What is infrared light treatment
The Red light therapyand the Ultra-red light therapybelong to the therapeutic procedures of light therapy. Both methods develop their therapeutic effect through the heat that develops in the tissue through radiation. For this reason, red light therapy and ultrared light therapy also belong to the sub-area of Heat therapy. Depending on the indication, the light is applied to the body surface to be treated. The procedures are defined as follows:
- Red light therapy - therapeutic use of the longer-wave red components of natural, visible light.
- Ultra-red light therapy - Therapeutic use of the no longer visible, low-energy thermal radiation that follows the red (treatment with infrared light).
Indications (areas of application)
- Arthralgia (joint pain)
- Osteoarthritis (joint wear)
- Periathropathia humeroscapularis - generic term for various degenerative processes in the area of the rotator cuff (muscle group that is very important for the stability of the shoulder joint), the joint capsule or the biceps tendon at the shoulder joint.
- Inflammatory affections in the ear, nose and throat area (ENT) - e.g. B. Sinusitis (sinus infection)
- Fibrositis syndrome - generic term for the painful conditions or pathological processes in the muscles (myositis) and structures of the skeletal soft tissues rich in connective tissue (bursitis, fasciitis, periostitis, periarthritis, tendinitis, tendovaginitis), nerve sheaths - sometimes referred to as "soft tissue rheumatism" ) Etc.
- Fibromyalgia Syndrome - a widespread syndrome that leads to pain in the entire musculoskeletal system and is also characterized by stiffness, sensory disturbances, sleep disorders and chronic fatigue
- Skin affections
- Myalgia - diffuse or localized muscle pain, e.g. B. occurs as sore muscles or in combination with tension
- Myogeloses - knot-like or bulge-shaped, clearly defined hardening in the muscles (colloquially also known as hard tension)
- Myotendopathies - painful disease of the muscle attachment tendons
- Neuritis (inflammation of the nerves)
- Rheumatic joint affections - occur outside of an inflammatory episode
- Painful spinal affections - e.g. B. in the case of degenerative changes or in the form of a root irritation syndrome (irritation of a nerve root e.g. through mechanical compression)
- Acute rheumatoid arthritis (inflammation of the joints)
- Derailed diabetes mellitus (diabetes)
- Hyperthyroidism (overactive thyroid)
- Infectious arthritis
- Adrenal insufficiency (adrenal fatigue)
- Serious diseases of the cardiovascular system (e.g. heart attack)
The red light therapy is carried out with the help of industrially manufactured incandescent light sources with an upstream red filter. The light emitted has a wavelength of around one μm and, compared to natural white light, penetrates deeper into the tissue without damaging the skin surface with heat. The infrared light used in ultrared light therapy is divided into three areas, similar to UV light: IR-A, IR-B and IR-C. The lamp emitters that are used for therapy filter out the IR-B radiation and the IR-C radiation in order to make better use of the deeper penetrating IR-A radiation. These special emitters send infrared light with a wavelength of 780 nm.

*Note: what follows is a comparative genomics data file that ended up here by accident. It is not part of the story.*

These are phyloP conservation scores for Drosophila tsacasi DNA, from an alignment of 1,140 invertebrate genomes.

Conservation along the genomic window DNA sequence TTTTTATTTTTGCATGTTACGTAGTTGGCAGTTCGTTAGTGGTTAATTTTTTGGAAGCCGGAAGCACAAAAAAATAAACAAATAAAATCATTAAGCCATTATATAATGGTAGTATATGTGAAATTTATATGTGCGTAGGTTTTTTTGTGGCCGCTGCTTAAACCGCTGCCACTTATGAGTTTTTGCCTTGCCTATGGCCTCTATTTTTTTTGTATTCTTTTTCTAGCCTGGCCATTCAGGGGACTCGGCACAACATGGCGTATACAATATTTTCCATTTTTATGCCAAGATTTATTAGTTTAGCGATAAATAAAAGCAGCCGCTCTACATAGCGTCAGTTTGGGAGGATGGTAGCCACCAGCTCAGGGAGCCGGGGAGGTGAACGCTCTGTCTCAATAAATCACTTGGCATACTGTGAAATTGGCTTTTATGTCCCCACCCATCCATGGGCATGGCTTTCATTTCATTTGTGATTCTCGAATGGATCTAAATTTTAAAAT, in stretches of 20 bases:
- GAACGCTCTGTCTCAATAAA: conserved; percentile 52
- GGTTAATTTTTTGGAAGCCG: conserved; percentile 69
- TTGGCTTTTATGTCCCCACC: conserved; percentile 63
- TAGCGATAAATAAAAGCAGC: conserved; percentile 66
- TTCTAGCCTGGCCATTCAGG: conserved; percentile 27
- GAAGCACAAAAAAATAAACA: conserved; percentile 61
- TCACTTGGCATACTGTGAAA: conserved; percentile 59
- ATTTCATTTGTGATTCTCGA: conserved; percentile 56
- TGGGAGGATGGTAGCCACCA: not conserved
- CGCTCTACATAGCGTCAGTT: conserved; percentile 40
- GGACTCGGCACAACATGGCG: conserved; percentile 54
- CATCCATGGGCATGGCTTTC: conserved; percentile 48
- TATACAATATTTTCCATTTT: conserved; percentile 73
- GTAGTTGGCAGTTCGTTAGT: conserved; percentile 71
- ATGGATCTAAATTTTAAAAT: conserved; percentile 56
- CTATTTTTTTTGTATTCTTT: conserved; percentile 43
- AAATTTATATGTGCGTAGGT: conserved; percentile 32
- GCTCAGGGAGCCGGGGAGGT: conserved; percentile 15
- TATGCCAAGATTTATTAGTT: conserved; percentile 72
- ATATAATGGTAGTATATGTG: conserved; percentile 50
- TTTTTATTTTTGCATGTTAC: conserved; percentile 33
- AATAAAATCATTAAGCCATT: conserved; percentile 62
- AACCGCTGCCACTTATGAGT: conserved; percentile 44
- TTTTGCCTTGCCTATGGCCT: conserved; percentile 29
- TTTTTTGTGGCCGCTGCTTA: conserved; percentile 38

Another method usedwater-filtered infrared light A (wIRA):This is a special infrared radiation (thermal radiation) in the range of 780-1,400 nm (nanometers). This radiation occurs naturally through the filter effect of water and water vapor in the earth's atmosphere on the infrared radiation of the sun and is characterized by very good compatibility. Compared to other infrared radiation, there is no thermal effect on the top layers of the skin, so that it can be used in a variety of ways.
Water-filtered infrared A has three main effects on the tissue: It significantly increases the temperature, the supply of oxygen and the blood circulation. Irradiation with wIRA inhibits inflammation and increased fluid release, relieves pain and promotes regeneration .
In the tissue, the light causes a slow, steady increase in temperature, which occurs first in the superficial layers of the skin and later also in the deeper tissue layers due to the accumulation of heat. Ultimately, the heat transport leads to local heating of the lower temperature fat, tendon and muscle tissue. This process has the following effects:
- Increase in local metabolic processes - metabolic activity is increased
- Improvement of the local blood flow - through vasodilation (vasodilatation) the blood flow increases
- Detonation of the muscles - the muscle tension is reduced
- Reduction of synovial viscosity - the synovial fluid loses its viscosity
Both therapies are used several times in individual sessions, each lasting 10-15 minutes. The areas of application of red light therapy and ultrared light therapy are identical. The therapy can be selected depending on availability and tolerability.
Red light therapy and ultra-red light therapy are tried and tested methods that make a valuable contribution to the therapeutic treatment of inflammation in the area of the musculoskeletal system. These are beneficial forms of therapy that are also suitable for home use.
- Heisel J: Physical medicine: practical knowledge of holding and movement organs. Georg Thieme Verlag 2005
- Hoffmann G: Clinical applications of water-filtered infrared A (wIRA) - an overview. Phys Med Rehabilitationsmed Kurortmed. 2017; 27: 265-274. doi: 10.1055 / s-0043-113047
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